By Michele J. Kuhn
RCDS head sees 2014 retirement as ‘New Chapter’
RUMSON – Those arriving for classes at Rumson County Day School after June 2014 will no longer be greeted by the smile of Head of School Chad B. Small.
Small, 59, has announced that he will retire at the end of the 2013-2014 school year after a quarter century as the headmaster at RCDS, a private, nonsectarian school located at 35 Bellevue Ave.
Small and his wife Susan plan to retire to a home they own on Cape Cod.
“It’s the next chapter. Twenty-five years is more than enough at one school,” he said. “The timing’s right. I’m healthy. I feel good. I have loads of energy – that’s what I’m a little scared about, about what I’m going to do, but I’ll find something.”
He gave the school community – which has grown from 285 students when he arrived to a steady enrollment of 450 – an 18-month advance notice of his retirement to allow it to better prepare for his departure.
“The school really needed the time to do an appropriate search,” said Small, who holds a doctorate in education from Seton Hall University. “I wanted to give them as much time as needed.
“I love the school. My three kids graduated from the school and I’ve lived on the campus for 25 years. It’s a very big part of me.”
Born in Tarrytown, N.Y., Small grew up in nearby Edgemont. He earned his bachelor’s degree from Ohio Wesleyan University in 1976 and a master’s degree in 1979 in education from the University of Virginia.
His first job out of college was in Appalachia, teaching grades 1-3 in a two-room schoolhouse in Browntown, W. Va. He then taught fifth and sixth grades in Forest, Va. Four years later he was named principal at an elementary school in Schuyler, Va., an area made famous by The Waltons, the classic 1970s television show. The school had no gym or extras and “sometimes the kids had no shoes.”
He recalled those early days in his education career as “some of my fondest memories … I loved every minute of it,” he said. “It was a good learning experience that I could bring to Rumson, New Jersey … Those other experiences broadened me.”
He moved on to become lower school head at St. Francis in Louisville, Ky., and then headmaster at St. Richard’s School in Indianapolis, Ind.
In July 1989, he arrived on RCDS’s campus. With a laugh, he called the breadth of his career as going from The Waltons to Bruce Springsteen.”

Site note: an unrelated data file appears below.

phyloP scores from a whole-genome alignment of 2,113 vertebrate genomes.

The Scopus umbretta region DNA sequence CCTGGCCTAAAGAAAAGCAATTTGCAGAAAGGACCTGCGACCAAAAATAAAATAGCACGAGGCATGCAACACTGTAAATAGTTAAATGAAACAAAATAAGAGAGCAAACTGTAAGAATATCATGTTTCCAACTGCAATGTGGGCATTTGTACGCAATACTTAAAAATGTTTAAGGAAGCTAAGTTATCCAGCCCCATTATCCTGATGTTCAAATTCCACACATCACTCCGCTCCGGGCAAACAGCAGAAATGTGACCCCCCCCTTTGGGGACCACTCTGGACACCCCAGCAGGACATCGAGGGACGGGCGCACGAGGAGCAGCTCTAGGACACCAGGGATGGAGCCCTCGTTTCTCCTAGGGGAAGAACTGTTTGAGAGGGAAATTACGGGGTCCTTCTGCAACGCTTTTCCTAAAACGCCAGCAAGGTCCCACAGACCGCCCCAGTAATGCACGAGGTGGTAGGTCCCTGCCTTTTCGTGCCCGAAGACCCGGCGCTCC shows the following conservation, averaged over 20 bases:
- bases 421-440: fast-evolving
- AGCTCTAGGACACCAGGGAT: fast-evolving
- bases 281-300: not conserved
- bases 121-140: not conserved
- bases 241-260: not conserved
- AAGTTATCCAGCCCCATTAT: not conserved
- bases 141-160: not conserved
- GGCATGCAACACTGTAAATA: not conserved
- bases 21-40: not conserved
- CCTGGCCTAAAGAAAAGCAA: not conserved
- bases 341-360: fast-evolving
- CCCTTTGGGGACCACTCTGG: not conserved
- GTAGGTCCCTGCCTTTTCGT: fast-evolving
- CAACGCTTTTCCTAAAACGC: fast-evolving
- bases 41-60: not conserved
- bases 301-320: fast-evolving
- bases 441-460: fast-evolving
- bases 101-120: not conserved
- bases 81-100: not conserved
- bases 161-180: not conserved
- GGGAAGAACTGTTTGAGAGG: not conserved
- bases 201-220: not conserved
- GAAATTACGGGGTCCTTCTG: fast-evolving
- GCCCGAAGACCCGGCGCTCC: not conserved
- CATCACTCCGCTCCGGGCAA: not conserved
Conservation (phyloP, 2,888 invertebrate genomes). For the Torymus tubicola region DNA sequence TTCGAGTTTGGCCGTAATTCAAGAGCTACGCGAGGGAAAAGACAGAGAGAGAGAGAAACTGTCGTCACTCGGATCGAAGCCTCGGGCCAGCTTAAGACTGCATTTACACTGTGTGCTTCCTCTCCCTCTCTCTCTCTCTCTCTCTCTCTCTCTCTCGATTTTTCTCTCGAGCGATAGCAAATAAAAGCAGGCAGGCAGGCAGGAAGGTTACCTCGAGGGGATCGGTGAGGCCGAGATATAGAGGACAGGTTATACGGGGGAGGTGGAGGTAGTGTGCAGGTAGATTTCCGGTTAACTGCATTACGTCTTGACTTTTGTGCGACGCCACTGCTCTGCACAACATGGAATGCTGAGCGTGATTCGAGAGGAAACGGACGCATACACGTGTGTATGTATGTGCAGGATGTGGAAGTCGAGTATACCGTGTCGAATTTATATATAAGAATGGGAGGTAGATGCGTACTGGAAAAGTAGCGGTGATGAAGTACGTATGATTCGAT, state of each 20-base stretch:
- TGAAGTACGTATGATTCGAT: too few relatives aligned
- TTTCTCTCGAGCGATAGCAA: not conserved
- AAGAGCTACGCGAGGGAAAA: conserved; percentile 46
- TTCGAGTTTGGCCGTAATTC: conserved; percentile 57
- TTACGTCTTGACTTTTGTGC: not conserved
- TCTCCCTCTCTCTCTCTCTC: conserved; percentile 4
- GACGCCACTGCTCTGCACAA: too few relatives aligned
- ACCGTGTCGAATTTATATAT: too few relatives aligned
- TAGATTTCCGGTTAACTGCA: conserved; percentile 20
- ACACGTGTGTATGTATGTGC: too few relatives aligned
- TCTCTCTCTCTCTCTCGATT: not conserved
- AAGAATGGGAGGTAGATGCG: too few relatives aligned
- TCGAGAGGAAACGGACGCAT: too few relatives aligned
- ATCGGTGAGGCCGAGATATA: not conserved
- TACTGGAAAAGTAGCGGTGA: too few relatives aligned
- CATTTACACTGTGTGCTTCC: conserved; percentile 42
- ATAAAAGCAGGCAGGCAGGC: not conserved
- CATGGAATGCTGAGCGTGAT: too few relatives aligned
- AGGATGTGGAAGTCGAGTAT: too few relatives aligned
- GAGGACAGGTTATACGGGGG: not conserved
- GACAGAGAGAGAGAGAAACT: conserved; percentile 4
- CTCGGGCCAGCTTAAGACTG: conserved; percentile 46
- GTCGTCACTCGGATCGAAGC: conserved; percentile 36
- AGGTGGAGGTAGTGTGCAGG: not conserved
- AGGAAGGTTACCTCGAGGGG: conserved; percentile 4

He has loved his time in Rumson.
“I think what got me, what made us stay is that Rumson is a wonderful place. It was always willing to grow and change and it has some really, really wonderful people involved,’” Small said. ”We’ve had our ups and downs … Fortunately, the good times have far outrun the bad ones.”
His favorite memories of his time at RCDS always will be “the kids. The kids are wonderful.”
As a student, Small said he considered school to be “just OK.” As an administrator, however, he said he believes the smaller classes, “the loving atmosphere and that we’re all in this together” has helped him foster the love of learning and the emphasis to excel that is demonstrated at RCDS. The school’s athletic and arts programs help students reach their potential.
“There’s something for everyone to excel at and it’s important to excel at things here,” he said. “You don’t have to be the best student, but if you are the best artist, you are respected. If you are a musician, you are respected. If you are a basketball player, you are respected here.
“We get them ready for life,” he said. “They learn lessons that carry them through life.”
Among the programs that have been instituted under his leadership, Small is proud of the School Within a School (a specialized program to assist students with learning differences), RCDS Horizons (a national program with an affiliate begun at RCDS in 1996 that provides a summer school experience for children of limited economic means), creating a new pre-school program and a new and improved student-centered schedule. Under Small’s leadership, RCDS also has expanded its arts and world language programs, and built a strong technology program. It has increased student diversity and financial aid, and grown its endowment from $100,000 to $8 million.
Shawn Reynolds, president of the RCDS Board of Trustees, called Small “an educator who makes decisions, always with the best interests of the children in mind.
“As we look back on his career, much can be said about the construction of new buildings, athletic field renovations, increased enrollment and numerous capital improvements. However, it is the deep commitment to his staff and RCDS families that will serve as his greatest legacy,” Reynolds said.
When asked about what he will definitely not miss about being the head of school, Small had just two words: “Night meetings.”
The Rumson Country Day School was founded in 1926 as a not-for-profit, independent, non-sectarian, coeducational elementary school set on a 13.5-acre campus. The school enrolls 450 students in preschool-grade 8. The U.S. Department of Education recognized RCDS as a Blue Ribbon School of Excellence in 1999.
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